My eyes are trained on my 15 pound camera’s viewfinder, looking for the perfect shot. As I steady it to a huddle of Palo Alto High School football players, I suddenly hear in my left ear, “Ready camera two, take camera two.” A red light pops up on top of my viewfinder; my work is on air. I slowly pan to the left, following the players to the line of scrimmage. After pausing for a few seconds, the red light ceases as I hear, “Ready camera one, take camera one.”

I am one of a dozen of teens involved in the Mid Peninsula Media Center’s Sports Broadcasting Program which broadcasts high school sports games live to thousands of viewers around the world.

Standing on the top row of the Paly bleachers, wearing my headphones, I listen to the director — I am his eyes and ears. Whatever he tells me to do, I do.

In the production truck parked behind the stadium, the director stands looking at multiple camera feeds. The action never stops.

The process of broadcasting a live sports game requires synergy between the director, cameras, technical crew and announcers, all of whom are elementary, middle and high school students. Chuck Alley, the leader of the MPMC’s sports broadcasting program, stands in the back of the production truck. While Alley gives advice when needed, he generally lets the students run the show.

The MPMC is one of a handful of video studios around the U.S. to offer students the ability to learn sports broadcasting hands-on with professional equipment.

“Normally, students don’t actually get their hands on professional equipment until college,” Alley says. “The more hands-on application, the faster you will learn the basic skills and be successful in the [broadcast media] industry.”

Paly junior Brian Sotnick is an active participant in the MPMC program and recommends it to any student looking to experience what it is like to broadcast a live show.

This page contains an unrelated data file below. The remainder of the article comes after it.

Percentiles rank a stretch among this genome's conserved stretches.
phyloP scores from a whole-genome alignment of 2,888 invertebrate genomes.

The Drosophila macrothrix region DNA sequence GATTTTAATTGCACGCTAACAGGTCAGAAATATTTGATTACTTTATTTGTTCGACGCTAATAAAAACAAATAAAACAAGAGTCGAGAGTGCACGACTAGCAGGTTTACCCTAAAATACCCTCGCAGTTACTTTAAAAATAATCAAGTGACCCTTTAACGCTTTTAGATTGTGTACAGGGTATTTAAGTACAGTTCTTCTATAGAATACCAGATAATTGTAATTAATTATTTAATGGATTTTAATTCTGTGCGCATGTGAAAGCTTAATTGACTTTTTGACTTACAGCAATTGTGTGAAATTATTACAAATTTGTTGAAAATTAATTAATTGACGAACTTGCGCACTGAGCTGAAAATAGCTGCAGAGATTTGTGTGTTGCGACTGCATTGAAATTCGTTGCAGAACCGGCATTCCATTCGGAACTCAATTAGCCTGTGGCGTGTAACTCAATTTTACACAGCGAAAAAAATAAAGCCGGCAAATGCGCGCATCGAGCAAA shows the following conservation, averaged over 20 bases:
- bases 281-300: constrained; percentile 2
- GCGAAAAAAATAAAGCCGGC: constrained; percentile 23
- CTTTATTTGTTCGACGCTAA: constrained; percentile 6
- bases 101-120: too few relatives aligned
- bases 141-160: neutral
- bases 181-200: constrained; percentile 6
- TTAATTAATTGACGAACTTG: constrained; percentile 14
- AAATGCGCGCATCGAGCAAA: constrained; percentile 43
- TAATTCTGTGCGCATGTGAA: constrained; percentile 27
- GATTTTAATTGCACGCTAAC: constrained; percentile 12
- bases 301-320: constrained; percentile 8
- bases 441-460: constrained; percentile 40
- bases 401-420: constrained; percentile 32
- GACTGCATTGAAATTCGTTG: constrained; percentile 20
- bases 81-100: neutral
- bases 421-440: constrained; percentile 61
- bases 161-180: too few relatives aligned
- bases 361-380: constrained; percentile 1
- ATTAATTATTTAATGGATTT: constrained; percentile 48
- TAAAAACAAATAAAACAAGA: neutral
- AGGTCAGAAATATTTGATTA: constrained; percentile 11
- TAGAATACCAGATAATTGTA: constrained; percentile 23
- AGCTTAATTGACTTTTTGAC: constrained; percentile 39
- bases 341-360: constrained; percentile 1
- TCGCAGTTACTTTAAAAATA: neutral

“It’s an amazing opportunity that [ages] 12 to 14 teens are given the ability to produce a great show,” Sotnick says. “This is a very rare opportunity for students.”

In fall 2012, the MPMC began offering students the ability to broadcast high school sports games for community service hours. In fall 2013, they started broadcasting games live on Comcast channel 28 and on their website.

“Anyone in the world can now watch their nephews and grandchildren play sports,” Alley says. “I have had so many people come up to me during the games and thank us for streaming these games live.”

Students, including Chapman University senior and Paly alumnus Wesley Rapaport, have also taken advantage of the program to jump start their careers in sports broadcasting.

“The Media Center is a unique place in the sense that people come in with a wide variety of knowledge and learning levels,” Rapaport says. “In some of my professional work with Comcast or at my internships, people are expected to be at the highest level. [MPMC] has given me the opportunity to develop my leadership skills.”

When I’m behind the camera there is no greater feeling of satisfaction than hearing that my shot is on air. I know that each image I film positively contributes the local community, and it is for this reason that I keep coming back to Viking Stadium each Friday night for the Paly football games.